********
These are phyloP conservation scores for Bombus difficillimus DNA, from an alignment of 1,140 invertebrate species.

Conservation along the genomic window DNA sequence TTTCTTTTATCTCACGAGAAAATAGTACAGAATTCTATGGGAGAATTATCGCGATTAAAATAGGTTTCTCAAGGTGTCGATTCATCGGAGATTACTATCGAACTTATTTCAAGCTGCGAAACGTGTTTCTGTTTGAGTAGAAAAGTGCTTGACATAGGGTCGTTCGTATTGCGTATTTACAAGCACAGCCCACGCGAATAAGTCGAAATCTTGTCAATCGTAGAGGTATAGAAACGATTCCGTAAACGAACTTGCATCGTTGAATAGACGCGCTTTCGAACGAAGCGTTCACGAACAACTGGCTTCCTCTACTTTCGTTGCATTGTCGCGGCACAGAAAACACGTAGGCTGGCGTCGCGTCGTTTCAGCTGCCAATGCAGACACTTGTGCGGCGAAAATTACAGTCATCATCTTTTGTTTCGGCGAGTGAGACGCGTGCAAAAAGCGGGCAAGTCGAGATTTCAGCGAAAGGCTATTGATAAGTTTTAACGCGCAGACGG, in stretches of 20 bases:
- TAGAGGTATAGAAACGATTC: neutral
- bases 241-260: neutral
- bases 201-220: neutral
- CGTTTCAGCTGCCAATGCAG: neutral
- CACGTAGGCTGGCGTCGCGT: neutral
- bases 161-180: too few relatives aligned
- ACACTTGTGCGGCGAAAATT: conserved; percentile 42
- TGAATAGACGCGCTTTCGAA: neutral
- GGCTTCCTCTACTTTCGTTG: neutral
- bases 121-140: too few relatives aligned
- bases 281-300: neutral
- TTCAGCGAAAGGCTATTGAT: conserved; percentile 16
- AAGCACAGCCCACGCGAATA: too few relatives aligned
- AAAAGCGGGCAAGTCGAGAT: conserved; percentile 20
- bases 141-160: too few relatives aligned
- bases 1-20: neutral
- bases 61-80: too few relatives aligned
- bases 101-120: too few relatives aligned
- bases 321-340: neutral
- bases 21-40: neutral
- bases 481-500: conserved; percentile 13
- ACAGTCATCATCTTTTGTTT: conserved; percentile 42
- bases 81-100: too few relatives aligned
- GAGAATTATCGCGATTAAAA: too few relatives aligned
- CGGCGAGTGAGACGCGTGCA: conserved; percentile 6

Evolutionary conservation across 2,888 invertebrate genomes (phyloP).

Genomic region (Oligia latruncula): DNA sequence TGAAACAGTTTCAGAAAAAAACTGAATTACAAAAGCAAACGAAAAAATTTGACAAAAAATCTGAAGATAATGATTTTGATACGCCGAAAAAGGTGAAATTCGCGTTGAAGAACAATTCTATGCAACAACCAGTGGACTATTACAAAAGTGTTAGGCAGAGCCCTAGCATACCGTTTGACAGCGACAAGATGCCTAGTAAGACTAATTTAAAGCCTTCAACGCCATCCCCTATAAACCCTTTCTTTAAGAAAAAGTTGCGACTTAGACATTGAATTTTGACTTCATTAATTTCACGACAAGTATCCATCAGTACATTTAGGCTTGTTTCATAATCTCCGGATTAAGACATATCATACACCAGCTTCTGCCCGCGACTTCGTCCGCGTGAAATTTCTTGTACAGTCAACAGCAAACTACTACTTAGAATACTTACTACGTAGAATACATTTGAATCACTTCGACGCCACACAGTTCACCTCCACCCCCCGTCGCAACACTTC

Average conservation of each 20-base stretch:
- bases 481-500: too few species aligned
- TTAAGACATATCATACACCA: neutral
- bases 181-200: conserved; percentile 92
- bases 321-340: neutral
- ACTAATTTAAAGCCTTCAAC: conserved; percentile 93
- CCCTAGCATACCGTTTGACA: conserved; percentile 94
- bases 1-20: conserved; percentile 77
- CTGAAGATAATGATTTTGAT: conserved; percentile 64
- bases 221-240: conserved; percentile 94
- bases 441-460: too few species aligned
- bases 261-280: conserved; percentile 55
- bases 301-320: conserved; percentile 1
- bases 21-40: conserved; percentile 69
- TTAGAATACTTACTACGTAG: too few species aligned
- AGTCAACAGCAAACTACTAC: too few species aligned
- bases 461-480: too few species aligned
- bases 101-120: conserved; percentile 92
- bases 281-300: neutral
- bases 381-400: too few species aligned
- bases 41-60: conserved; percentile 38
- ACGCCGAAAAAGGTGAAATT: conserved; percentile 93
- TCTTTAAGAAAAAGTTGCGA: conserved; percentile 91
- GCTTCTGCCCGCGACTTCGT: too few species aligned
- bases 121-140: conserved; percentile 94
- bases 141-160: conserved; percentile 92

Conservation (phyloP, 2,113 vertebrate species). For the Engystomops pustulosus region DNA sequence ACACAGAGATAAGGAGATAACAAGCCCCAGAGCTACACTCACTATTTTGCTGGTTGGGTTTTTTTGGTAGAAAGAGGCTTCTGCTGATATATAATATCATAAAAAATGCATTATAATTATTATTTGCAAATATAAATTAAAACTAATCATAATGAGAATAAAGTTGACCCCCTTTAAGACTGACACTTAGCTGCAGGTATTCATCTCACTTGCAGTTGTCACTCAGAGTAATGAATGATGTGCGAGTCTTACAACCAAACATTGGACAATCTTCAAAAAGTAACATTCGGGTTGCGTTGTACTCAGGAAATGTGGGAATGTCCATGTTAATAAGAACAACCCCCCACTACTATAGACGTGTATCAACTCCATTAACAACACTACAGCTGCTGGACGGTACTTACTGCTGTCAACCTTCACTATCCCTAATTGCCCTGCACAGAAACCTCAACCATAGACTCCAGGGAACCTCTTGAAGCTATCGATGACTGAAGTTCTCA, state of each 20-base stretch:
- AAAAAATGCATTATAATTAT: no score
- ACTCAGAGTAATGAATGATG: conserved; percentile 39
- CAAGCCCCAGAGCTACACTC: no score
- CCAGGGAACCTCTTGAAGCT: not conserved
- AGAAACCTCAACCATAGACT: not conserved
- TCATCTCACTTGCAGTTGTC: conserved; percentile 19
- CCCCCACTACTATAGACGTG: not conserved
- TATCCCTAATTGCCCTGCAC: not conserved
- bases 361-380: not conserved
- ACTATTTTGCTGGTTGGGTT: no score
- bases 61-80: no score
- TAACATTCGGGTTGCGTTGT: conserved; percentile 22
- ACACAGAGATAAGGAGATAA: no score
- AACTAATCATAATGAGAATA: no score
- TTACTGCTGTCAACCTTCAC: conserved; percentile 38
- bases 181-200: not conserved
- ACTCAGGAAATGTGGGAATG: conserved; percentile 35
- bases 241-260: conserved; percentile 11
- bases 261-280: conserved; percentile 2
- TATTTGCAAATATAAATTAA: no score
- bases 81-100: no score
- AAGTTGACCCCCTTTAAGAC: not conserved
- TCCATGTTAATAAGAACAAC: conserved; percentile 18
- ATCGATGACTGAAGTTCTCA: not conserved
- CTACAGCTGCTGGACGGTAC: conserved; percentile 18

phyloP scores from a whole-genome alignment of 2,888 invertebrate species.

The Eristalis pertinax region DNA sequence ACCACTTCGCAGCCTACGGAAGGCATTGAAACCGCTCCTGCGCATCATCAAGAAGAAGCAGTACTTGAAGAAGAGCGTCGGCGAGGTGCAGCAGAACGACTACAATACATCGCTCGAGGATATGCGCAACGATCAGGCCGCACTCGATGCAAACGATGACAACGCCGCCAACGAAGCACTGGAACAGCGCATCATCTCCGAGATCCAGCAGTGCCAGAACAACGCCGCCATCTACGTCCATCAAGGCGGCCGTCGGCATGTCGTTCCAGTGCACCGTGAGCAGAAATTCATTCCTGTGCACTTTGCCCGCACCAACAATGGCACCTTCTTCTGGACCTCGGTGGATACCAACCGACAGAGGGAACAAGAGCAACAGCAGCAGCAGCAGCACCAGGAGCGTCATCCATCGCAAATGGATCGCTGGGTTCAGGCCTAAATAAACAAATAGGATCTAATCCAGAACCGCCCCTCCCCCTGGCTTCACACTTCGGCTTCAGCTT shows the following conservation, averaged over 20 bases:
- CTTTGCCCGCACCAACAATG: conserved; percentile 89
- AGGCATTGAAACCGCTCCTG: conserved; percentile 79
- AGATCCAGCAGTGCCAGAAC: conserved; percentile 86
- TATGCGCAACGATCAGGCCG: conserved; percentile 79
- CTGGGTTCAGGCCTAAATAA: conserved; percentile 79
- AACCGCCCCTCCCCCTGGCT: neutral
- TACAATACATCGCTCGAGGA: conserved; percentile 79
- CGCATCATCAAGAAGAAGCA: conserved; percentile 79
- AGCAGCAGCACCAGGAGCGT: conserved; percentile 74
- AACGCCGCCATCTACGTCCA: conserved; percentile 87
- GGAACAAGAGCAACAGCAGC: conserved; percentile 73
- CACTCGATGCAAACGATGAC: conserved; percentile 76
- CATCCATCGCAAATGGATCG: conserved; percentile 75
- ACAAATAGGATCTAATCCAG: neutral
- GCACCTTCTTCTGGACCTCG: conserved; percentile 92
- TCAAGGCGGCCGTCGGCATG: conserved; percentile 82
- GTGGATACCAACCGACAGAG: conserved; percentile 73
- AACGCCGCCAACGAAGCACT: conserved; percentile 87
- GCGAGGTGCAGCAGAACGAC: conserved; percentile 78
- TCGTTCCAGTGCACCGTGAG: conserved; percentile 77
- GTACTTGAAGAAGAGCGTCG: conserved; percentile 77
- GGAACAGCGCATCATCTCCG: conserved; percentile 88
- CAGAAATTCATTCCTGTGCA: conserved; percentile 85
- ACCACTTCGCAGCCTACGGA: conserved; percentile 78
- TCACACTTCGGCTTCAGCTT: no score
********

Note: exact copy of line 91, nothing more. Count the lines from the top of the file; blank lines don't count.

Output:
- CGCATCATCAAGAAGAAGCA: conserved; percentile 79